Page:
Pic of the ugly useful camera here.

    Thank goodness that it has a focusing helix, as do most of my builds.

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    Re: One of many zany projects. #1

    Sorry guys, but I fail to see what's ugly about those cameras. I find then very functional designs a bit industrial. Good inspiration and nice work.
    Expert in non-working solutions.

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    Jac@stafford.net's Avatar
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    Re: One of many zany projects. #1

    Quote Originally Posted by Havoc View Post
    Sorry guys, but I fail to see what's ugly about those cameras. I find then very functional designs a bit industrial. Good inspiration and nice work.
    Thanks from all of us DIY enthusiasts for the compliment. Sometimes I remind myself that the film doesn't care what the camera looks like.
    Last edited by Jac@stafford.net; 30-Mar-2018 at 12:54.

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    Re: One of many zany projects. #1

    As promised, my camera is quite ugly I rounded off a couple of corners which necessitated a repaint which didn't go so well.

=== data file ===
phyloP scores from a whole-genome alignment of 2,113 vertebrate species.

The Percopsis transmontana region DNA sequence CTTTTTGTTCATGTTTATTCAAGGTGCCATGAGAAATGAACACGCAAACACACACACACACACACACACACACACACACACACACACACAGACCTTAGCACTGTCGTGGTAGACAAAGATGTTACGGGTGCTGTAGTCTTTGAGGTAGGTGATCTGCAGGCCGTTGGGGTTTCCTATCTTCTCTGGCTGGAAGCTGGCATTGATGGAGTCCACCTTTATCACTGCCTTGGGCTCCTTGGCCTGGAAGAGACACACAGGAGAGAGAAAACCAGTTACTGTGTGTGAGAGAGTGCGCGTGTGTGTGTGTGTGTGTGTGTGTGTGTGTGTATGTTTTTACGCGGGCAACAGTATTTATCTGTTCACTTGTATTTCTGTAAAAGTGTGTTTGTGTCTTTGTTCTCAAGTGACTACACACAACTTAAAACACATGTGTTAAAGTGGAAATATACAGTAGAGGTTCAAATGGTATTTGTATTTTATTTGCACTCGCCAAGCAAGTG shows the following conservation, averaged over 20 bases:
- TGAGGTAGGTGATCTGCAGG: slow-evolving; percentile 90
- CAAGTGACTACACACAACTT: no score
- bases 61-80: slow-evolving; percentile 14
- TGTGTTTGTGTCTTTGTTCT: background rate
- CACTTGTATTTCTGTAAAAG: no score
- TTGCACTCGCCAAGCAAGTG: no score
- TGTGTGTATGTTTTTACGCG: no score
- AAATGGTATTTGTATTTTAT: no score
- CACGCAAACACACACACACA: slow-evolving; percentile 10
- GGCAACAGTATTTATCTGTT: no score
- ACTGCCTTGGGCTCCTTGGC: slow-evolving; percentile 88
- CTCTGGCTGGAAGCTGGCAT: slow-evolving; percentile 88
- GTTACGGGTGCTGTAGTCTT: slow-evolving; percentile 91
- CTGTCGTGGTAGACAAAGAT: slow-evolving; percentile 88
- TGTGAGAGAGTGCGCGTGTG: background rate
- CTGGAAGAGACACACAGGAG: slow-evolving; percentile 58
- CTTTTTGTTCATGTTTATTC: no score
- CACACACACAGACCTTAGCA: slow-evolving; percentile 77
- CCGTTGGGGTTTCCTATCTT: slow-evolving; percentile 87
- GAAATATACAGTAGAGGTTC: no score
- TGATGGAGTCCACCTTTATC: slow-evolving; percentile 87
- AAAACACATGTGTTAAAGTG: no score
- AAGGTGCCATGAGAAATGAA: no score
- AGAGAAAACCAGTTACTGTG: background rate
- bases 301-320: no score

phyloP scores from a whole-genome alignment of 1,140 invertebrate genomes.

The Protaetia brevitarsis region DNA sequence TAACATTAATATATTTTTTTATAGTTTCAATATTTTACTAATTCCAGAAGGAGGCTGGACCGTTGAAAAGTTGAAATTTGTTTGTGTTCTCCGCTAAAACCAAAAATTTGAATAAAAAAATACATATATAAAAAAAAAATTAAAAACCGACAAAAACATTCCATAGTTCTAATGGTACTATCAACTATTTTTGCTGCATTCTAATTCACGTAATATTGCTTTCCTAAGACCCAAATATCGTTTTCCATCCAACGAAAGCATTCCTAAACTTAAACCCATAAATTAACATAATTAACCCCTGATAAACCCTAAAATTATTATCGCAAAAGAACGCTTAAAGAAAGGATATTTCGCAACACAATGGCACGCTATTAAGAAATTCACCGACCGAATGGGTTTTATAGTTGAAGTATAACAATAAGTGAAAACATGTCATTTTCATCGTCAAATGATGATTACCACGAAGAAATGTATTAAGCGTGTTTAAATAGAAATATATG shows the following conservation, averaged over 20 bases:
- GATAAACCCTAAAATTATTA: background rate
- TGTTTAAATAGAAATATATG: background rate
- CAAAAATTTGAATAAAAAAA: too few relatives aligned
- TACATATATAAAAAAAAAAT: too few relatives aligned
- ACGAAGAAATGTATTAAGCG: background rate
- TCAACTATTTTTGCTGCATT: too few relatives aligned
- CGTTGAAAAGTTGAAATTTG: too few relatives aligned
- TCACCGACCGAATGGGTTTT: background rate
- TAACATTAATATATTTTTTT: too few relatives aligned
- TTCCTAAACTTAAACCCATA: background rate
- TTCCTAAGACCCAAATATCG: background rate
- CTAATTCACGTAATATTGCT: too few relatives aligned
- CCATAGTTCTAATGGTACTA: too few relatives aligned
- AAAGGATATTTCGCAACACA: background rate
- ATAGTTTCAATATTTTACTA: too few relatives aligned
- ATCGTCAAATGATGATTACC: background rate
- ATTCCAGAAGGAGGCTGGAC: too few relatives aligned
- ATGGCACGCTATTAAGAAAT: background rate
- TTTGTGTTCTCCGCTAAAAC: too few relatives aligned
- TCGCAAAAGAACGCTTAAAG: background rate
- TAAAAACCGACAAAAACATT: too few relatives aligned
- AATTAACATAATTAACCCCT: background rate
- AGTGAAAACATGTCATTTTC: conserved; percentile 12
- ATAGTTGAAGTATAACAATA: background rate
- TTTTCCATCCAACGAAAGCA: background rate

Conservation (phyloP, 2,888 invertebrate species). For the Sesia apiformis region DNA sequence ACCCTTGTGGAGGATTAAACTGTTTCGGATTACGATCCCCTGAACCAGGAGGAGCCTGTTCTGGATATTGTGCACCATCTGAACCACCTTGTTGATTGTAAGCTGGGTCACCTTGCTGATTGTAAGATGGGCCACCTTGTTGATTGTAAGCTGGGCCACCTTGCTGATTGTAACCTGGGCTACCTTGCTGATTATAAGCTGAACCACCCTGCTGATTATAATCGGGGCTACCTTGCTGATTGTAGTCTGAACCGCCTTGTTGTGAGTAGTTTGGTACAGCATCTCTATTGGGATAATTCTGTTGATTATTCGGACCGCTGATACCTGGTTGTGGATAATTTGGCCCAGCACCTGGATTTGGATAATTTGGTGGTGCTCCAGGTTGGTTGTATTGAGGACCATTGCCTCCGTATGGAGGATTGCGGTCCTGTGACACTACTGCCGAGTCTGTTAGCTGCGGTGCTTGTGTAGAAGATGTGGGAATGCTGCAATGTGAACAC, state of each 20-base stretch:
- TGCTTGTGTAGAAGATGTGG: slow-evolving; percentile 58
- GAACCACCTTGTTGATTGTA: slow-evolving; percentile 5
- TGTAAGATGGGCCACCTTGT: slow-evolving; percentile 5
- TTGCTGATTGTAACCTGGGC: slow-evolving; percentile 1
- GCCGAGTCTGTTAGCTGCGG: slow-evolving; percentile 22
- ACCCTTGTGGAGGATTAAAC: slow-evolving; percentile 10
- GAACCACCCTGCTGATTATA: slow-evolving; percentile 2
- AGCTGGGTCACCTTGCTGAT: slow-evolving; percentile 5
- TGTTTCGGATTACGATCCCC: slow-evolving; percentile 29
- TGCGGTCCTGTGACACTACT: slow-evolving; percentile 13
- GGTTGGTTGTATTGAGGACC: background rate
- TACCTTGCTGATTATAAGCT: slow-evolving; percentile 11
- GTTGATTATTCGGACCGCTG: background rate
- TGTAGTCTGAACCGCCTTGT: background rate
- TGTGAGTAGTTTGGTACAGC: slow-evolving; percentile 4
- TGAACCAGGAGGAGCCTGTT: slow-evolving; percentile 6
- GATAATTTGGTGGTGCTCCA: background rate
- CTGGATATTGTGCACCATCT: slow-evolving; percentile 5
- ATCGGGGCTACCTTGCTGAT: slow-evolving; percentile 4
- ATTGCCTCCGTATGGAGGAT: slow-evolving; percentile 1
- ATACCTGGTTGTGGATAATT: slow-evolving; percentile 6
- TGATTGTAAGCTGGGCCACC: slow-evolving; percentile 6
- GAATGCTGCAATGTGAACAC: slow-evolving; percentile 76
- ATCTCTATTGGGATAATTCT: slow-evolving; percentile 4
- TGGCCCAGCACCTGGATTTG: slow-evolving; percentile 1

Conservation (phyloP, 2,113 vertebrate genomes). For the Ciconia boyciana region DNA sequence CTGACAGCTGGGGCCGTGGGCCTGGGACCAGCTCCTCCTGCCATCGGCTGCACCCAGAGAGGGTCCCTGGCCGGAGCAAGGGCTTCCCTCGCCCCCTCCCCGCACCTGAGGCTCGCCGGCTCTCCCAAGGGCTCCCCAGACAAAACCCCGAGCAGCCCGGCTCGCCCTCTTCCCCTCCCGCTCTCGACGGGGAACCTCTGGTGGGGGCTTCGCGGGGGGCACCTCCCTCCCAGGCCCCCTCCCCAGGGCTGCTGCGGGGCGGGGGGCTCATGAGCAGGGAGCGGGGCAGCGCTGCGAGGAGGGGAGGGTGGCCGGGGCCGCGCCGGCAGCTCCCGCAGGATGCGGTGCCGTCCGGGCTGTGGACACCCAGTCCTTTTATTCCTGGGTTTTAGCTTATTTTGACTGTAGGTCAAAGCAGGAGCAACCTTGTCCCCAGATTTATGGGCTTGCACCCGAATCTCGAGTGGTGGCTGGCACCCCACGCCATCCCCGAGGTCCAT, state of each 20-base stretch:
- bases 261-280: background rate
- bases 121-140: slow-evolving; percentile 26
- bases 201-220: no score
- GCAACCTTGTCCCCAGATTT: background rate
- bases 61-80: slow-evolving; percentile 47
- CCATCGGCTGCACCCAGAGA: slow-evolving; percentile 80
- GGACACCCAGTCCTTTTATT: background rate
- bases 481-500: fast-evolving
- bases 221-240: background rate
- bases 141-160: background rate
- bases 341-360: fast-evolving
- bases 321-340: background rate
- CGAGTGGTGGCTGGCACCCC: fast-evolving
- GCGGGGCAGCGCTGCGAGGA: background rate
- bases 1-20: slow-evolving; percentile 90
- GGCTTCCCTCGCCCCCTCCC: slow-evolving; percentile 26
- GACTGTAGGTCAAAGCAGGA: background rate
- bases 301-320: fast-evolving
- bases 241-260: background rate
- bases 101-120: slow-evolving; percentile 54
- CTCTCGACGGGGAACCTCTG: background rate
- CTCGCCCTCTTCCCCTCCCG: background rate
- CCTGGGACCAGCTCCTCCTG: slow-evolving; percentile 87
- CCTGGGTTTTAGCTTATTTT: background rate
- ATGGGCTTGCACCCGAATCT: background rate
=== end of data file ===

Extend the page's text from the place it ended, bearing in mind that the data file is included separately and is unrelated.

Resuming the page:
Unfortunately the lens has a few good scratches in it, but it might be of interest to some here, it's a 127mm industrial Hypergon. One sold recently on eBay for crazy money, this wasn't it. It's a fixed aperture lens (I think f32). I noticed it in a job lot of optical stuff which was described as having been in a metal tool box with a big NASA sticker on it. That job lot also yielded a big achromat which I had put in a barrel, about 9 inch focal length and ridiculously soft wide open. I digress.

    I'd tried this lens on an 8x10 2D, it seemed a bit of a fuss to rack everything to the front of a 2D to get the rails out of shot and squeeze the bellows when I can just stick it in a box. It shares a back with the 2D - the ground glass isn't so useful at f32. A spirit level is quite handy, and as the camera is very light, it's comfortable on a small tripod (excepting in high winds, in which case forget it, it's a sail). The tripod mount is a Chinese knockoff Arca style rail bolted to the box. Packard shutter mounted inside the box right behind the rear lens cell.

    The lens is a couple of stops down in the corners with 8x10, I did some calculations a few months back which I've mislaid. Tests bore out the theory, anyway. The lens might be capable of covering larger formats (albeit with greater falloff), I didn't get around to testing that theory. 10x12 or 11x14 backs and holders are beyond my means right now, and maybe the lens isn't worth it. It did occur to me to mount a Metrogon filter from surplus shed in front of it but evidently...I didn't bother yet! I also thought of putting a handle on top, someone in my street threw out a guitar amp which I recovered for the handle - only to end up fixing the amp. Odd how these things go. I don't have a negative scanner, and didn't make any decent prints from this camera yet, I'll post back when I do.

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    Peter